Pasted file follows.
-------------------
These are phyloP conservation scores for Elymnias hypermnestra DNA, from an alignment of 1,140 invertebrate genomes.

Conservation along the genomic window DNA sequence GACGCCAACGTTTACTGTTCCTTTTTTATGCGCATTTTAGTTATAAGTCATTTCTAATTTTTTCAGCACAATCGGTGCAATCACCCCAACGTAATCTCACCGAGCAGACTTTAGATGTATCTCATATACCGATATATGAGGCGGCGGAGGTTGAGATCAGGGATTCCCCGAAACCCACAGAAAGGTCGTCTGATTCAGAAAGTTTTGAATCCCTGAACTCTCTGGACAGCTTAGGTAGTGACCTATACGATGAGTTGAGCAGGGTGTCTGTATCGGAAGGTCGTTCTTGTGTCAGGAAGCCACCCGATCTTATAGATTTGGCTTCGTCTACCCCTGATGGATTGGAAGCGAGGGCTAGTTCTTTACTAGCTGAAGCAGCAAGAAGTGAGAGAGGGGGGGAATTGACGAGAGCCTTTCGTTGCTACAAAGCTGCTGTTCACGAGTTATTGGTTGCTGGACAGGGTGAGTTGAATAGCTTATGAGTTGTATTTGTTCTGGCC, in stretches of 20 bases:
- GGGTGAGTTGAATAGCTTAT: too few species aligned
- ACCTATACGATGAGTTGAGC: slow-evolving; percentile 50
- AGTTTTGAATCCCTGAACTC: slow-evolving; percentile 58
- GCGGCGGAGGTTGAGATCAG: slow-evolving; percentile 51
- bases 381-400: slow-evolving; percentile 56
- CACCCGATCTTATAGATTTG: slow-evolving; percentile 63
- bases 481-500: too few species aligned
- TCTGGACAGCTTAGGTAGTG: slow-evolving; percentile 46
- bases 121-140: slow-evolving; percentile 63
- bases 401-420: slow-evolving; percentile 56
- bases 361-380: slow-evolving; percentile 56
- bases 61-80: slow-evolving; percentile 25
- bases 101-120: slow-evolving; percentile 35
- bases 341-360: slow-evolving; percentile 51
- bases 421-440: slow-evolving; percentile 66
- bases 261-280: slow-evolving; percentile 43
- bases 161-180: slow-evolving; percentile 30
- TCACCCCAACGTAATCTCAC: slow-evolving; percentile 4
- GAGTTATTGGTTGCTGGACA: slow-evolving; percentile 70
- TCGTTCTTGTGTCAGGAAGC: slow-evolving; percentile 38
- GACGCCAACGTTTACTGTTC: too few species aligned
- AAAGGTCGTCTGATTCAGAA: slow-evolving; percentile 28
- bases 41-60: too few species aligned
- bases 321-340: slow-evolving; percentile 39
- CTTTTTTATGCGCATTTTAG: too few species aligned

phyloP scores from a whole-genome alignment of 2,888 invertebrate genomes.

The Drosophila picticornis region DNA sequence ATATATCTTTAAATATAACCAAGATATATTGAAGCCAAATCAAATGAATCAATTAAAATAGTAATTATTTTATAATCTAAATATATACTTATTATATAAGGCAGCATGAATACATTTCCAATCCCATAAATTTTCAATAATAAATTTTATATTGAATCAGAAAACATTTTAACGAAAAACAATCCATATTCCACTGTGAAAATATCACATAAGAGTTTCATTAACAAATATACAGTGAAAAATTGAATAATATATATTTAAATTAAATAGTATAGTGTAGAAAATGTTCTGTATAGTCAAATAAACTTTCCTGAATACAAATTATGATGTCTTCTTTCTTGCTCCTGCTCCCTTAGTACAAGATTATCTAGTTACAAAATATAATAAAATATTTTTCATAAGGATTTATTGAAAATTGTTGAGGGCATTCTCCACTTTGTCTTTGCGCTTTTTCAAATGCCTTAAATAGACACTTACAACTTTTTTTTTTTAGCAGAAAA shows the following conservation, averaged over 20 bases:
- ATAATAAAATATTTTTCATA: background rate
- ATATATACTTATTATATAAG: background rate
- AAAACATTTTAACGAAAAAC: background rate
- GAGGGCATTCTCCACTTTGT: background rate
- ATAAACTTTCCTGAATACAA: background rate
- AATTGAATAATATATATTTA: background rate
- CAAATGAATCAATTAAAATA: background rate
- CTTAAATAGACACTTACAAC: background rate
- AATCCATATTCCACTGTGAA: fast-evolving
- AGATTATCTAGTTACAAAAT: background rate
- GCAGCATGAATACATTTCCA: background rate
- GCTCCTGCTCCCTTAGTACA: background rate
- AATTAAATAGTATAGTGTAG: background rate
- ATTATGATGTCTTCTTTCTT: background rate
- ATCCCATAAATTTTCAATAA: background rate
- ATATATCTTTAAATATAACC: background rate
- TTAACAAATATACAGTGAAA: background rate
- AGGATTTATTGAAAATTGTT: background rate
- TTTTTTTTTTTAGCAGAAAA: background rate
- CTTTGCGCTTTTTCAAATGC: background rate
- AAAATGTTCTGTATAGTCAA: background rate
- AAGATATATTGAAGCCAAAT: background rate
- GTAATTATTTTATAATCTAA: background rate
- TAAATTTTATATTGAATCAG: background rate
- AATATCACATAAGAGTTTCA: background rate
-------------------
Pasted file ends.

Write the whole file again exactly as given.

These are phyloP conservation scores for Elymnias hypermnestra DNA, from an alignment of 1,140 invertebrate genomes.

Conservation along the genomic window DNA sequence GACGCCAACGTTTACTGTTCCTTTTTTATGCGCATTTTAGTTATAAGTCATTTCTAATTTTTTCAGCACAATCGGTGCAATCACCCCAACGTAATCTCACCGAGCAGACTTTAGATGTATCTCATATACCGATATATGAGGCGGCGGAGGTTGAGATCAGGGATTCCCCGAAACCCACAGAAAGGTCGTCTGATTCAGAAAGTTTTGAATCCCTGAACTCTCTGGACAGCTTAGGTAGTGACCTATACGATGAGTTGAGCAGGGTGTCTGTATCGGAAGGTCGTTCTTGTGTCAGGAAGCCACCCGATCTTATAGATTTGGCTTCGTCTACCCCTGATGGATTGGAAGCGAGGGCTAGTTCTTTACTAGCTGAAGCAGCAAGAAGTGAGAGAGGGGGGGAATTGACGAGAGCCTTTCGTTGCTACAAAGCTGCTGTTCACGAGTTATTGGTTGCTGGACAGGGTGAGTTGAATAGCTTATGAGTTGTATTTGTTCTGGCC, in stretches of 20 bases:
- GGGTGAGTTGAATAGCTTAT: too few species aligned
- ACCTATACGATGAGTTGAGC: slow-evolving; percentile 50
- AGTTTTGAATCCCTGAACTC: slow-evolving; percentile 58
- GCGGCGGAGGTTGAGATCAG: slow-evolving; percentile 51
- bases 381-400: slow-evolving; percentile 56
- CACCCGATCTTATAGATTTG: slow-evolving; percentile 63
- bases 481-500: too few species aligned
- TCTGGACAGCTTAGGTAGTG: slow-evolving; percentile 46
- bases 121-140: slow-evolving; percentile 63
- bases 401-420: slow-evolving; percentile 56
- bases 361-380: slow-evolving; percentile 56
- bases 61-80: slow-evolving; percentile 25
- bases 101-120: slow-evolving; percentile 35
- bases 341-360: slow-evolving; percentile 51
- bases 421-440: slow-evolving; percentile 66
- bases 261-280: slow-evolving; percentile 43
- bases 161-180: slow-evolving; percentile 30
- TCACCCCAACGTAATCTCAC: slow-evolving; percentile 4
- GAGTTATTGGTTGCTGGACA: slow-evolving; percentile 70
- TCGTTCTTGTGTCAGGAAGC: slow-evolving; percentile 38
- GACGCCAACGTTTACTGTTC: too few species aligned
- AAAGGTCGTCTGATTCAGAA: slow-evolving; percentile 28
- bases 41-60: too few species aligned
- bases 321-340: slow-evolving; percentile 39
- CTTTTTTATGCGCATTTTAG: too few species aligned

phyloP scores from a whole-genome alignment of 2,888 invertebrate genomes.

The Drosophila picticornis region DNA sequence ATATATCTTTAAATATAACCAAGATATATTGAAGCCAAATCAAATGAATCAATTAAAATAGTAATTATTTTATAATCTAAATATATACTTATTATATAAGGCAGCATGAATACATTTCCAATCCCATAAATTTTCAATAATAAATTTTATATTGAATCAGAAAACATTTTAACGAAAAACAATCCATATTCCACTGTGAAAATATCACATAAGAGTTTCATTAACAAATATACAGTGAAAAATTGAATAATATATATTTAAATTAAATAGTATAGTGTAGAAAATGTTCTGTATAGTCAAATAAACTTTCCTGAATACAAATTATGATGTCTTCTTTCTTGCTCCTGCTCCCTTAGTACAAGATTATCTAGTTACAAAATATAATAAAATATTTTTCATAAGGATTTATTGAAAATTGTTGAGGGCATTCTCCACTTTGTCTTTGCGCTTTTTCAAATGCCTTAAATAGACACTTACAACTTTTTTTTTTTAGCAGAAAA shows the following conservation, averaged over 20 bases:
- ATAATAAAATATTTTTCATA: background rate
- ATATATACTTATTATATAAG: background rate
- AAAACATTTTAACGAAAAAC: background rate
- GAGGGCATTCTCCACTTTGT: background rate
- ATAAACTTTCCTGAATACAA: background rate
- AATTGAATAATATATATTTA: background rate
- CAAATGAATCAATTAAAATA: background rate
- CTTAAATAGACACTTACAAC: background rate
- AATCCATATTCCACTGTGAA: fast-evolving
- AGATTATCTAGTTACAAAAT: background rate
- GCAGCATGAATACATTTCCA: background rate
- GCTCCTGCTCCCTTAGTACA: background rate
- AATTAAATAGTATAGTGTAG: background rate
- ATTATGATGTCTTCTTTCTT: background rate
- ATCCCATAAATTTTCAATAA: background rate
- ATATATCTTTAAATATAACC: background rate
- TTAACAAATATACAGTGAAA: background rate
- AGGATTTATTGAAAATTGTT: background rate
- TTTTTTTTTTTAGCAGAAAA: background rate
- CTTTGCGCTTTTTCAAATGC: background rate
- AAAATGTTCTGTATAGTCAA: background rate
- AAGATATATTGAAGCCAAAT: background rate
- GTAATTATTTTATAATCTAA: background rate
- TAAATTTTATATTGAATCAG: background rate
- AATATCACATAAGAGTTTCA: background rate